The American Institute of Architecture Students (AIAS) is celebrating the 60th anniversary of student excellence in leadership, service, and design. In honor of our 60th year, the AIAS is excited to share 60th: Legacy, an ongoing weekly celebration of and thanks to our alumni sponsored by Professional Publications, Inc (PPI). PPI is a publisher of professional licensing exam materials since 1975 and wants to recognize those who have helped the AIAS achieve 60 years of success.
Andrew Caruso, AIA, NCARB, LEED AP BD+C, CDT
Senior Consultant, Urban Solutions
Andrew is an architect and economist, working at the intersection of urbanization and development within the world’s emerging cities. Currently, Andrew is a Senior Consultant with Hatch, a global engineering, development and management consultancy with more than 65 offices on six continents. As a key member of its Urban Solutions practice, Andrew helps reshape world cities through innovative technical and strategic consulting services — master planning, economic analysis, policy advisory, and resiliency planning — for public and private clients facing the pressures of rapid urbanization. Andrew was among the youngest individuals ever named a Fulbright Specialist by the US Department of State. He is a Richard Upjohn Fellow and a Henry Adams Medalist of the American Institute of Architects, receiving its national Young Architect Award in 2013. Andrew was also named one of the industry’s “Top 40 Under 40” by Building Design + Construction Magazine. Andrew has held seats on the national Boards of Directors for the American Institute of Architects, the National Architectural Accrediting Board and the American Institute of Architecture Students, and has twice represented the United States as an official delegate to the UIA World Congress on Architecture. Previously, Andrew helped lead global workforce strategy for Gensler, one of the world’s largest multi-disciplinary design firms and also served as the 51st national president and chairman of the board for the American Institute of Architecture Students (AIAS).
ARE Prep Tip: What is one piece of advice that you would give to those starting to test?
Don’t put off taking the ARE — the experience only gets more difficult with time.
How did your experience with AIAS help you to achieve your goals?
AIAS provided three unique opportunities: (1) it taught me the value of building relationships, (2) it gave me the opportunity to learn and practice leading complex projects and organizations, and (3) it shaped and challenged my point of view on the profession’s most pressing issues.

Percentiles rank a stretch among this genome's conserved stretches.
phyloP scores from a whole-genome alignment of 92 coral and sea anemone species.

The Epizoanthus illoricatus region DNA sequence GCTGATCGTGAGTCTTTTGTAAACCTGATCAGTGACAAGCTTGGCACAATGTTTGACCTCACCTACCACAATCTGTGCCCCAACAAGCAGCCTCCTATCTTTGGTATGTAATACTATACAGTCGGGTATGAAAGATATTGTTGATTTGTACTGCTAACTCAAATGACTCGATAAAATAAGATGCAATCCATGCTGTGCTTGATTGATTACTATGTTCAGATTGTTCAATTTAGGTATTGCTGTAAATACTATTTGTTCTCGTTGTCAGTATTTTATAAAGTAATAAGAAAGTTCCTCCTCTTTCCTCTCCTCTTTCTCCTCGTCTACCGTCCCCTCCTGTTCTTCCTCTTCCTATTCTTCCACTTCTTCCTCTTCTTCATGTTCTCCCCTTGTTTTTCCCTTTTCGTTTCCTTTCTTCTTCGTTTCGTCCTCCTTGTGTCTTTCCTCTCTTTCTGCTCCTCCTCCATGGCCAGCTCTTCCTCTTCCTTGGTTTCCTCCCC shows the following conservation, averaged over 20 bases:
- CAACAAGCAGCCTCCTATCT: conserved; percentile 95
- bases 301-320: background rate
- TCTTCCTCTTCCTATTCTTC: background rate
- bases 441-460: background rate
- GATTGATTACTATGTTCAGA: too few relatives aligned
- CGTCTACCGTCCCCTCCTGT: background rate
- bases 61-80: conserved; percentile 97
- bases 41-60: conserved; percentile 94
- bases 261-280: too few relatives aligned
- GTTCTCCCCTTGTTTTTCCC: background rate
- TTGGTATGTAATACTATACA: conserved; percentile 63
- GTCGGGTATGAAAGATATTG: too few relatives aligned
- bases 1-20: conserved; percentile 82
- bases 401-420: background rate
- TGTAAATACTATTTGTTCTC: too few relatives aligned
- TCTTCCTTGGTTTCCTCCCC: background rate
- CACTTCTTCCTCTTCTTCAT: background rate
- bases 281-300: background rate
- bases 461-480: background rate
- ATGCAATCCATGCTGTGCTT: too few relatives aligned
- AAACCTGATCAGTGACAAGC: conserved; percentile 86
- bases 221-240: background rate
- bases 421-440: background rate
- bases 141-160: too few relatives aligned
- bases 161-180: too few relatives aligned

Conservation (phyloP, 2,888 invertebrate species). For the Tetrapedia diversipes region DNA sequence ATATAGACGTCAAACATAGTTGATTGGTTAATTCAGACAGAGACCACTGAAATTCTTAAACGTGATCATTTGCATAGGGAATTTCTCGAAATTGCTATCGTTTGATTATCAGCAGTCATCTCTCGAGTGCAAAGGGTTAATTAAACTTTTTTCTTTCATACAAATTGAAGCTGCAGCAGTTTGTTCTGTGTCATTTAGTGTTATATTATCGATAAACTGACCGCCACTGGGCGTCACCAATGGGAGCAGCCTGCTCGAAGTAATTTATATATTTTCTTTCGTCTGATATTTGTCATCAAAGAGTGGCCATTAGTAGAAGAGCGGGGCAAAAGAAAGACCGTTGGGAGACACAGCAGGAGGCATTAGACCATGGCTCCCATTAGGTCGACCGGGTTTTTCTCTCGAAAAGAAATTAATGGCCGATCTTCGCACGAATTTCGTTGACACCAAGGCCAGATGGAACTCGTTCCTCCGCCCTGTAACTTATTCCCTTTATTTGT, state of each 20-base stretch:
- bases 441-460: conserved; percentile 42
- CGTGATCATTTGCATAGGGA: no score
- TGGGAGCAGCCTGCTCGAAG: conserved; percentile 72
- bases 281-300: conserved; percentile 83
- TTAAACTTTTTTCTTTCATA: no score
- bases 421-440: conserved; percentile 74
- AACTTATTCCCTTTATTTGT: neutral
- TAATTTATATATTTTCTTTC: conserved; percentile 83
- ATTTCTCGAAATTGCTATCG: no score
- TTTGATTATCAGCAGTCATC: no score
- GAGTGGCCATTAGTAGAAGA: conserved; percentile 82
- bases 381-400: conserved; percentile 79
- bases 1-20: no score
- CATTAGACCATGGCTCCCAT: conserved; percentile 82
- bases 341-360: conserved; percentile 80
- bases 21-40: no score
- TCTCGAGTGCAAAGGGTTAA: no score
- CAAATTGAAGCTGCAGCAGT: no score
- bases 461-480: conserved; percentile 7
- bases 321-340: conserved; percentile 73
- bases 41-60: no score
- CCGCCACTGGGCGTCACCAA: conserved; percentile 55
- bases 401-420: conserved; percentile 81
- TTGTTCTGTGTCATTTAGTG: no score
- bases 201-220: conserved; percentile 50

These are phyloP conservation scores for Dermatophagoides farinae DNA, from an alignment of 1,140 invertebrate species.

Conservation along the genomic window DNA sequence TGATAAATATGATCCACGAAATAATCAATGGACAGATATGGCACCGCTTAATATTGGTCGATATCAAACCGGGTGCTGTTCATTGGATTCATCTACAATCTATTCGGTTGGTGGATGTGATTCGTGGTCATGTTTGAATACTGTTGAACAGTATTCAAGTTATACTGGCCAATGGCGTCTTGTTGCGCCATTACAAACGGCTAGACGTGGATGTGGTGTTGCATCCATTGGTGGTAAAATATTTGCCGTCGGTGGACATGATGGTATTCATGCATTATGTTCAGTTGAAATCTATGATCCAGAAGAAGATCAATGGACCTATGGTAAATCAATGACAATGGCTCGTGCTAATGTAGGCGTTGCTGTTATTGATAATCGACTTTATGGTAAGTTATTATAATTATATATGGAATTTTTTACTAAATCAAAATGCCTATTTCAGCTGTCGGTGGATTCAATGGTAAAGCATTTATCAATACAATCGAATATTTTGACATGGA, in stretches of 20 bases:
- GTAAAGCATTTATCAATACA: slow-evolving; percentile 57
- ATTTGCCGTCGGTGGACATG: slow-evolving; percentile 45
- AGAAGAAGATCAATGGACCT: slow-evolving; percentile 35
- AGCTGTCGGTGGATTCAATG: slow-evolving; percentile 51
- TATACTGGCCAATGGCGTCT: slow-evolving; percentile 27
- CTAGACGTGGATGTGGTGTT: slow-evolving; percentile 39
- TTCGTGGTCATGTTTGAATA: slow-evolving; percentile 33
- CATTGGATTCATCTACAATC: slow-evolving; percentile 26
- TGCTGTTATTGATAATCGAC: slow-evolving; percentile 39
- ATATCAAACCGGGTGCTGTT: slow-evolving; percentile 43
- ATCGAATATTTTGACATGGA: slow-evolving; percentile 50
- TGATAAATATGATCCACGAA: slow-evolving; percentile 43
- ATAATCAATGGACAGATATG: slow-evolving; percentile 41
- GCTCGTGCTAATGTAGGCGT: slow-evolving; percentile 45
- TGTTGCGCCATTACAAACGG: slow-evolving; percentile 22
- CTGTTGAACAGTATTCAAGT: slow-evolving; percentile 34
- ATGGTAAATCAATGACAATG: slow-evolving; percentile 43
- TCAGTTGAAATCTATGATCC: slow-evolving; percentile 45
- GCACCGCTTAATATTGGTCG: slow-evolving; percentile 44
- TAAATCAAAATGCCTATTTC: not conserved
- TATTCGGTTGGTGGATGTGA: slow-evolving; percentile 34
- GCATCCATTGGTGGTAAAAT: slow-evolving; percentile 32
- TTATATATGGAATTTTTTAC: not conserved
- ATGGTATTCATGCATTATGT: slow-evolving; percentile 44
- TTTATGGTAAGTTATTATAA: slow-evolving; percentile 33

What and/or who shaped you into who you are and what you do today?
While living and working in China, I realized that my skills as an architect were not (by themselves) sufficient to address the complex challenges of rapid urbanization in emerging markets. I made the difficult decision to leave “traditional practice” to pursue a Masters in International Economics and International Development. This pivot changed my life and career — it landed me right at the intersection of the massive forces of economic growth, international policy, and the spatial implications of rapid urban migration. It has given me much broader and more powerful leverage to confront many of the issues cities face, issues which are often economic, political, and social before spatial.
How can someone best change the world?
Changing the world requires incredible flexibility — the ability to operate simultaneously between the visionary and the pragmatic; between your core discipline and disciplines you know nothing about; between unbridled individual leadership and the importance of collaboration at a massive scale. Feeling that “stretch” (without pushing so far you and/or your initiative breaks) means that you’re doing something right.
What is one tip you would give yourself in your 20s?
Looking back, I expected to “plan” my future too much. The structure of the architecture profession is so rigorously choreographed that it can not only exclude or discourage opportunities to develop parallel experiences, but also set artificially narrow expectations of career development. I think it’s important that early career professionals meaningfully consider broad potential pathways for their future, especially those that seem less defined within our current concept of architectural practice.
What is a decision or action you made in school that influenced your trajectory?
I made a conscious decision to maximize my time outside of the design studio. By getting meaningfully involved in activities outside of the studio, I was healthier, happier, more inspired, and more informed about the broader issues of the world (and my profession). Looking back, an hour spent building relationships with local community leaders, for example, made a much bigger impact on my career than had I spent that same hour at my studio desk.
If you, or another AIAS alumni you know, deserves recognition for their contribution to the profession and society at large, please use the link below to nominate them for this honor.